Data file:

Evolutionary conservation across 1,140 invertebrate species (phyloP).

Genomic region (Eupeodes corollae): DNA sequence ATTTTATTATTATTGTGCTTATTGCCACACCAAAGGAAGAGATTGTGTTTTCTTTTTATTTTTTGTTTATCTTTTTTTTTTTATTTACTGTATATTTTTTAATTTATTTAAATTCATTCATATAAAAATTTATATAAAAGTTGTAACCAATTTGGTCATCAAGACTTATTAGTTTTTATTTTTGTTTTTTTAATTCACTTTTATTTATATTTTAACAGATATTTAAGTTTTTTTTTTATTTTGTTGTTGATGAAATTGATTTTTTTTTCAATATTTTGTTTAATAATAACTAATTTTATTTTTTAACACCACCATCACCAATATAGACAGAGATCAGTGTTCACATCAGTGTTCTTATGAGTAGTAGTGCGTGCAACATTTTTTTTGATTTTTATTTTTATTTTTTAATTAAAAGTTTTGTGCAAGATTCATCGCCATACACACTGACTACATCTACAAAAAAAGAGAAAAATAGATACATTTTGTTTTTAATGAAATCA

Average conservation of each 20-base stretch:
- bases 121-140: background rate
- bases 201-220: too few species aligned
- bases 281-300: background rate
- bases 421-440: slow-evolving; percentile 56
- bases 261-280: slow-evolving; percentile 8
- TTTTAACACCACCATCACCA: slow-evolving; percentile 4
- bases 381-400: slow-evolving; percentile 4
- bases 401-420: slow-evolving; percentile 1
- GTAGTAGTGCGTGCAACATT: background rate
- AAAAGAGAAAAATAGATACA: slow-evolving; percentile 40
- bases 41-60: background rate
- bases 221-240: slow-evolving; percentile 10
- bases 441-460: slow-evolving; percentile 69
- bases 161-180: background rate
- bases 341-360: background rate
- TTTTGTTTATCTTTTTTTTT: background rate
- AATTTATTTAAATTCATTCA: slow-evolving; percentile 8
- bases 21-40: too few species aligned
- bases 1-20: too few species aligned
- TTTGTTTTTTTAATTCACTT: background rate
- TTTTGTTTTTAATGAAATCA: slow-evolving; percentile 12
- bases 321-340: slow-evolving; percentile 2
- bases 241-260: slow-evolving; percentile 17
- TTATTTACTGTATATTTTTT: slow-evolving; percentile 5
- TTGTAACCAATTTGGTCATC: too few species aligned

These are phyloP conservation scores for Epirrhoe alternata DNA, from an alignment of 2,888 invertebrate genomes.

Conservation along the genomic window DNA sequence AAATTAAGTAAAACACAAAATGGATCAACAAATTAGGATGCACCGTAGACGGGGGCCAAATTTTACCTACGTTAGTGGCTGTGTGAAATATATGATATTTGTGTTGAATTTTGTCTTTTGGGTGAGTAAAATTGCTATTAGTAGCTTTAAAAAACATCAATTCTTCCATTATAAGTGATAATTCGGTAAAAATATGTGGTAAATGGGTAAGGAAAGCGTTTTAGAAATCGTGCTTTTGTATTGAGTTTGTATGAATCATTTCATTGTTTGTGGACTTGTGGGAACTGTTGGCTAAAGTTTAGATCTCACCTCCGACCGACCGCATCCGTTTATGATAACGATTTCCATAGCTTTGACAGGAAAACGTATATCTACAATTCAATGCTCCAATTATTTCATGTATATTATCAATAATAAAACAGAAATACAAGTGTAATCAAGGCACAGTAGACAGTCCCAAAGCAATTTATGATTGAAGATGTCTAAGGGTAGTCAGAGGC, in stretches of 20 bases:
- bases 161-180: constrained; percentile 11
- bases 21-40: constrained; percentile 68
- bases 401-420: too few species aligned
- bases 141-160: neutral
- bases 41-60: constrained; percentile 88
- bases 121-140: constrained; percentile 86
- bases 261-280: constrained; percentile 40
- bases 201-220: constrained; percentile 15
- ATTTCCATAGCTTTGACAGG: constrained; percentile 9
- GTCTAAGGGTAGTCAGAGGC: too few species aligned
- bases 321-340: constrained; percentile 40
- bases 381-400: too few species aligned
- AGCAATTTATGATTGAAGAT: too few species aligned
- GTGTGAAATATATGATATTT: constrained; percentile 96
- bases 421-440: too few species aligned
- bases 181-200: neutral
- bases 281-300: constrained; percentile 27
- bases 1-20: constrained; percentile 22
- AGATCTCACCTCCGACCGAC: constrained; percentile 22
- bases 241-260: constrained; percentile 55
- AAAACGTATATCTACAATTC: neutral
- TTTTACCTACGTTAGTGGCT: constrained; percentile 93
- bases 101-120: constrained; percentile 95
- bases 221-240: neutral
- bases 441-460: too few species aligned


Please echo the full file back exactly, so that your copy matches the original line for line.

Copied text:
Evolutionary conservation across 1,140 invertebrate species (phyloP).

Genomic region (Eupeodes corollae): DNA sequence ATTTTATTATTATTGTGCTTATTGCCACACCAAAGGAAGAGATTGTGTTTTCTTTTTATTTTTTGTTTATCTTTTTTTTTTTATTTACTGTATATTTTTTAATTTATTTAAATTCATTCATATAAAAATTTATATAAAAGTTGTAACCAATTTGGTCATCAAGACTTATTAGTTTTTATTTTTGTTTTTTTAATTCACTTTTATTTATATTTTAACAGATATTTAAGTTTTTTTTTTATTTTGTTGTTGATGAAATTGATTTTTTTTTCAATATTTTGTTTAATAATAACTAATTTTATTTTTTAACACCACCATCACCAATATAGACAGAGATCAGTGTTCACATCAGTGTTCTTATGAGTAGTAGTGCGTGCAACATTTTTTTTGATTTTTATTTTTATTTTTTAATTAAAAGTTTTGTGCAAGATTCATCGCCATACACACTGACTACATCTACAAAAAAAGAGAAAAATAGATACATTTTGTTTTTAATGAAATCA

Average conservation of each 20-base stretch:
- bases 121-140: background rate
- bases 201-220: too few species aligned
- bases 281-300: background rate
- bases 421-440: slow-evolving; percentile 56
- bases 261-280: slow-evolving; percentile 8
- TTTTAACACCACCATCACCA: slow-evolving; percentile 4
- bases 381-400: slow-evolving; percentile 4
- bases 401-420: slow-evolving; percentile 1
- GTAGTAGTGCGTGCAACATT: background rate
- AAAAGAGAAAAATAGATACA: slow-evolving; percentile 40
- bases 41-60: background rate
- bases 221-240: slow-evolving; percentile 10
- bases 441-460: slow-evolving; percentile 69
- bases 161-180: background rate
- bases 341-360: background rate
- TTTTGTTTATCTTTTTTTTT: background rate
- AATTTATTTAAATTCATTCA: slow-evolving; percentile 8
- bases 21-40: too few species aligned
- bases 1-20: too few species aligned
- TTTGTTTTTTTAATTCACTT: background rate
- TTTTGTTTTTAATGAAATCA: slow-evolving; percentile 12
- bases 321-340: slow-evolving; percentile 2
- bases 241-260: slow-evolving; percentile 17
- TTATTTACTGTATATTTTTT: slow-evolving; percentile 5
- TTGTAACCAATTTGGTCATC: too few species aligned

These are phyloP conservation scores for Epirrhoe alternata DNA, from an alignment of 2,888 invertebrate genomes.

Conservation along the genomic window DNA sequence AAATTAAGTAAAACACAAAATGGATCAACAAATTAGGATGCACCGTAGACGGGGGCCAAATTTTACCTACGTTAGTGGCTGTGTGAAATATATGATATTTGTGTTGAATTTTGTCTTTTGGGTGAGTAAAATTGCTATTAGTAGCTTTAAAAAACATCAATTCTTCCATTATAAGTGATAATTCGGTAAAAATATGTGGTAAATGGGTAAGGAAAGCGTTTTAGAAATCGTGCTTTTGTATTGAGTTTGTATGAATCATTTCATTGTTTGTGGACTTGTGGGAACTGTTGGCTAAAGTTTAGATCTCACCTCCGACCGACCGCATCCGTTTATGATAACGATTTCCATAGCTTTGACAGGAAAACGTATATCTACAATTCAATGCTCCAATTATTTCATGTATATTATCAATAATAAAACAGAAATACAAGTGTAATCAAGGCACAGTAGACAGTCCCAAAGCAATTTATGATTGAAGATGTCTAAGGGTAGTCAGAGGC, in stretches of 20 bases:
- bases 161-180: constrained; percentile 11
- bases 21-40: constrained; percentile 68
- bases 401-420: too few species aligned
- bases 141-160: neutral
- bases 41-60: constrained; percentile 88
- bases 121-140: constrained; percentile 86
- bases 261-280: constrained; percentile 40
- bases 201-220: constrained; percentile 15
- ATTTCCATAGCTTTGACAGG: constrained; percentile 9
- GTCTAAGGGTAGTCAGAGGC: too few species aligned
- bases 321-340: constrained; percentile 40
- bases 381-400: too few species aligned
- AGCAATTTATGATTGAAGAT: too few species aligned
- GTGTGAAATATATGATATTT: constrained; percentile 96
- bases 421-440: too few species aligned
- bases 181-200: neutral
- bases 281-300: constrained; percentile 27
- bases 1-20: constrained; percentile 22
- AGATCTCACCTCCGACCGAC: constrained; percentile 22
- bases 241-260: constrained; percentile 55
- AAAACGTATATCTACAATTC: neutral
- TTTTACCTACGTTAGTGGCT: constrained; percentile 93
- bases 101-120: constrained; percentile 95
- bases 221-240: neutral
- bases 441-460: too few species aligned